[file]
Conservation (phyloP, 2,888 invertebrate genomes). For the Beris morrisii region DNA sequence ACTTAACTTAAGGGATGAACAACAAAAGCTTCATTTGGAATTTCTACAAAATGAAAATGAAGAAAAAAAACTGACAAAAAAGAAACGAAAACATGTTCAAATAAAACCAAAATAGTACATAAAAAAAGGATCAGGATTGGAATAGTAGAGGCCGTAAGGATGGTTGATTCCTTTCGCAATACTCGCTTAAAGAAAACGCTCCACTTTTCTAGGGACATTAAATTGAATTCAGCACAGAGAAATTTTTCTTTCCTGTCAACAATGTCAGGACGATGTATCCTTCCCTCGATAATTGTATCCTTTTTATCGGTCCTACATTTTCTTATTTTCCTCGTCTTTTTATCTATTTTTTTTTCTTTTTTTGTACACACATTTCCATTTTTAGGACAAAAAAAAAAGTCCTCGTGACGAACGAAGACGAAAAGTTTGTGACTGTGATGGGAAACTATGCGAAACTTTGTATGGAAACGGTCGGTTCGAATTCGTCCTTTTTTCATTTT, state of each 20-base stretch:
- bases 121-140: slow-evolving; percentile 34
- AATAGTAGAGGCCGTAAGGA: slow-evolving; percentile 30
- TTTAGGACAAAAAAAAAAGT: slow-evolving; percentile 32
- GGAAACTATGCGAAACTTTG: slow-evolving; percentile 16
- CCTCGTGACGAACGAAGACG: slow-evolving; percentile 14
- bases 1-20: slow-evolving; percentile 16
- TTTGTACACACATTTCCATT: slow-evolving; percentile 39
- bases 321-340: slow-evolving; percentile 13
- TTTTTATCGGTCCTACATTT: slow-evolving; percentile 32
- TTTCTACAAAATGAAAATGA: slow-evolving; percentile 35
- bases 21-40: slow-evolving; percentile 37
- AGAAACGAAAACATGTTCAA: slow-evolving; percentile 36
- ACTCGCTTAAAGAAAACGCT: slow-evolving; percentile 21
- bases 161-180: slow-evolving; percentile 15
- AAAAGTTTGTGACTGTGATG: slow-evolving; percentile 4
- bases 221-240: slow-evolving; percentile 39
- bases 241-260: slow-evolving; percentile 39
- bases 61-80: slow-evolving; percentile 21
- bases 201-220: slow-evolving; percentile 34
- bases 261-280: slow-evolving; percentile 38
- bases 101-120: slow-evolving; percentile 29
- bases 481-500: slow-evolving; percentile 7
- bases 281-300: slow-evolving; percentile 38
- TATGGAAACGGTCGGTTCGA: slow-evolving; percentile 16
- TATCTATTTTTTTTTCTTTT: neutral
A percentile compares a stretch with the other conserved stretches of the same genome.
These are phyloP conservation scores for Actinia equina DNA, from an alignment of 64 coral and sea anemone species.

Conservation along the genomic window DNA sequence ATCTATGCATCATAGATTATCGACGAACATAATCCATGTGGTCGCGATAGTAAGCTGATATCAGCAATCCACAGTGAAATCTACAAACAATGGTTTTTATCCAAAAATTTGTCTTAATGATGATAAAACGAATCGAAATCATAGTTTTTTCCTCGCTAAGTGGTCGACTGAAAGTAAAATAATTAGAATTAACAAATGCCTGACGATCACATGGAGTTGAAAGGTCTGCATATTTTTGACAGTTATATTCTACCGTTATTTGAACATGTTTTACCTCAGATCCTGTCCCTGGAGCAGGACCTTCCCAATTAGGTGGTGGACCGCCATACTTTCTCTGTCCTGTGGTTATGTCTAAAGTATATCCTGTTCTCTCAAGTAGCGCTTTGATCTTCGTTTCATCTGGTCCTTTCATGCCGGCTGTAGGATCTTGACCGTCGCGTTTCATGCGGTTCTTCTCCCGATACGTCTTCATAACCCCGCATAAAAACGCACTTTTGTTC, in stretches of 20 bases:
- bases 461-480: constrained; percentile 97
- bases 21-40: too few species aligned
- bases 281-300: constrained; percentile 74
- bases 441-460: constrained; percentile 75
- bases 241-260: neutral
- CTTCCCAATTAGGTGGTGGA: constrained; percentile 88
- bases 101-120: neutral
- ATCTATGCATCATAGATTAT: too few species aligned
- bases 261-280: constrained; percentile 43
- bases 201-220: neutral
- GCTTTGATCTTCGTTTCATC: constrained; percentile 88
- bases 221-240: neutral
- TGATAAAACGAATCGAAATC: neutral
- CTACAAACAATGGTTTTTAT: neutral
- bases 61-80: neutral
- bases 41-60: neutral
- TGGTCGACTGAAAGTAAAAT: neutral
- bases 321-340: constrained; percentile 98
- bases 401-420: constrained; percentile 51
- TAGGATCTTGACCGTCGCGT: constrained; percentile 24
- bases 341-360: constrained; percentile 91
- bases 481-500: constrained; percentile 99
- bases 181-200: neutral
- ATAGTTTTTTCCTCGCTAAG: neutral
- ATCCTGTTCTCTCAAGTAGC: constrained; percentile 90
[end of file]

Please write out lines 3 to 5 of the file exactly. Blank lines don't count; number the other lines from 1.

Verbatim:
- AATAGTAGAGGCCGTAAGGA: slow-evolving; percentile 30
- TTTAGGACAAAAAAAAAAGT: slow-evolving; percentile 32
- GGAAACTATGCGAAACTTTG: slow-evolving; percentile 16